Subprime Loan

Definition of 'Subprime Loan'


A type of loan that is offered at a rate above prime to individuals who do not qualify for prime rate loans. Quite often, subprime borrowers are often turned away from traditional lenders because of their low credit ratings or other factors that suggest that they have a reasonable chance of defaulting on the debt repayment.

Investopedia explains 'Subprime Loan'


Subprime loans tend to have a higher interest rate than the prime rate offered on traditional loans. The additional percentage points of interest often translate to tens of thousands of dollars worth of additional interest payments over the life of a longer term loan.

However, getting a subprime loan could still be a good idea if the loan is meant to pay off a higher interest debt (such as credit card debt) and the borrower has no other means for payment.

The specific amount of interest charged on a subprime loan is not set in stone. Different lenders may not value a borrower's risk in the same manner. This means that a subprime loan borrower has an opportunity to save some additional money by shopping around.


Filed Under: ,

comments powered by Disqus
Hot Definitions
  1. Organic Growth

    The growth rate that a company can achieve by increasing output and enhancing sales. This excludes any profits or growth acquired from takeovers, acquisitions or mergers. Takeovers, acquisitions and mergers do not bring about profits generated within the company, and are therefore not considered organic.
  2. Family Limited Partnership - FLP

    A type of partnership designed to centralize family business or investment accounts. FLPs pool together a family's assets into one single family-owned business partnership that family members own shares of. FLPs are frequently used as an estate tax minimization strategy, as shares in the FLP can be transferred between generations, at lower taxation rates than would be applied to the partnership's holdings.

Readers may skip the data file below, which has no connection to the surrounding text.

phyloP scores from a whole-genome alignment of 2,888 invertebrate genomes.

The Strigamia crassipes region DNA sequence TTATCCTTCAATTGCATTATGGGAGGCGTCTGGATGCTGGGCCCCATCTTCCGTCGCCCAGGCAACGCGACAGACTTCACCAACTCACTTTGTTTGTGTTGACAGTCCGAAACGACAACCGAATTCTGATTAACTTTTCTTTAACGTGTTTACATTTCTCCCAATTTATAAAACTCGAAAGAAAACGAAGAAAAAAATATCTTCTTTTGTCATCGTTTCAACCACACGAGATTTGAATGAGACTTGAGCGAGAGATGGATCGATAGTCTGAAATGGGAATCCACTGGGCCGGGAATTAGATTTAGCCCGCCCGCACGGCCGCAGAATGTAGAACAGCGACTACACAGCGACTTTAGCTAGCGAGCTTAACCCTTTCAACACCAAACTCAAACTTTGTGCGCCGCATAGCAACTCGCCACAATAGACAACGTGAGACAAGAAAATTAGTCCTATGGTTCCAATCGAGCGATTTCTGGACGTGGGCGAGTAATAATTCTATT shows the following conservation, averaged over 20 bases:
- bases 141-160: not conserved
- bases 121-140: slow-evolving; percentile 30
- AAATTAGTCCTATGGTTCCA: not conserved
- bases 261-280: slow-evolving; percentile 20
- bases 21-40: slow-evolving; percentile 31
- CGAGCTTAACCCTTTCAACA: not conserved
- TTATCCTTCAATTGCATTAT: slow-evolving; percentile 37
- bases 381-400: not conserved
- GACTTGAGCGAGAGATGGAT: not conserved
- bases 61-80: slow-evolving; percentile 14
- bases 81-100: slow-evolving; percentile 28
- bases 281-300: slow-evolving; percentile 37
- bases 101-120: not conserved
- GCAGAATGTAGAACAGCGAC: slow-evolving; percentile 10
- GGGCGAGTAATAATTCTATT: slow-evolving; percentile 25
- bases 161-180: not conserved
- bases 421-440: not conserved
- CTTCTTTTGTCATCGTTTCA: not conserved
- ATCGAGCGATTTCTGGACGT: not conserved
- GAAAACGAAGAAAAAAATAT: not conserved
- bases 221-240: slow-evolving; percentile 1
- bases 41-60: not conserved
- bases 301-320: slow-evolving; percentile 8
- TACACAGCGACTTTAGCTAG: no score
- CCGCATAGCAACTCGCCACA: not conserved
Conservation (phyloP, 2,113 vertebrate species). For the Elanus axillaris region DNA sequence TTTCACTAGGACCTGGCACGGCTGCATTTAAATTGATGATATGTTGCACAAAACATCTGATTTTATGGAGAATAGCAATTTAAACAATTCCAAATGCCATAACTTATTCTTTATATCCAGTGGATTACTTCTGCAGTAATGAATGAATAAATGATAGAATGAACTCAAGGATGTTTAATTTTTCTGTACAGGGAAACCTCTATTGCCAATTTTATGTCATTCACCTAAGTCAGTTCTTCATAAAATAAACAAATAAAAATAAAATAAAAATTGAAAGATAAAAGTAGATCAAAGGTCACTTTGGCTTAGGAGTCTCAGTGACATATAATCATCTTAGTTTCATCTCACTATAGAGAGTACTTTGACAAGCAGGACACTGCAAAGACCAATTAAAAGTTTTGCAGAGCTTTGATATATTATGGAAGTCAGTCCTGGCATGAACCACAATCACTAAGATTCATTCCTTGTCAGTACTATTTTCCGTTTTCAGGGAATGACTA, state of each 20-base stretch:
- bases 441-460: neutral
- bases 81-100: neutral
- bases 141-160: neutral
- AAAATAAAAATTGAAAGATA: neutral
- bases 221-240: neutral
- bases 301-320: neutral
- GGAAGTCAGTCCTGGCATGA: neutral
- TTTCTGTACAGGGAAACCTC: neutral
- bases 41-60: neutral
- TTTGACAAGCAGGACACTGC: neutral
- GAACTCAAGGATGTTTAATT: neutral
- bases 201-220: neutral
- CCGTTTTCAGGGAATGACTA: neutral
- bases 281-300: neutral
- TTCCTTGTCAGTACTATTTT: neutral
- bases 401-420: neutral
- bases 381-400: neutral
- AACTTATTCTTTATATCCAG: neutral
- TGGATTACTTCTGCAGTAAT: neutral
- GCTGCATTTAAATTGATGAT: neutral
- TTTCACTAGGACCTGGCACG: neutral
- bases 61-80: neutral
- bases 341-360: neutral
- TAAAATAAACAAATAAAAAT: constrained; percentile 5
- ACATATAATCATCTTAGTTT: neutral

3. Yield Burning

    The illegal practice of underwriters marking up the prices on bonds for the purpose of reducing the yield on the bond. This practice, referred to as "burning the yield," is done after the bond is placed in escrow for an investor who is awaiting repayment.
  4. Marginal Analysis

    An examination of the additional benefits of an activity compared to the additional costs of that activity. Companies use marginal analysis as a decision-making tool to help them maximize their profits. Individuals unconsciously use marginal analysis to make a host of everyday decisions. Marginal analysis is also widely used in microeconomics when analyzing how a complex system is affected by marginal manipulation of its comprising variables.
  5. Treasury Inflation Protected Securities - TIPS

    A treasury security that is indexed to inflation in order to protect investors from the negative effects of inflation. TIPS are considered an extremely low-risk investment since they are backed by the U.S. government and since their par value rises with inflation, as measured by the Consumer Price Index, while their interest rate remains fixed.
  6. Gilt-Edged Switching

    The selling and repurchasing of certain high-grade stocks or bonds to capture profits. Gilt-edged switching involves gilt-edged security, which can be high-grade stock or bond issued by a financially stable company such as the Blue Chip companies or by certain governments.
Trading Center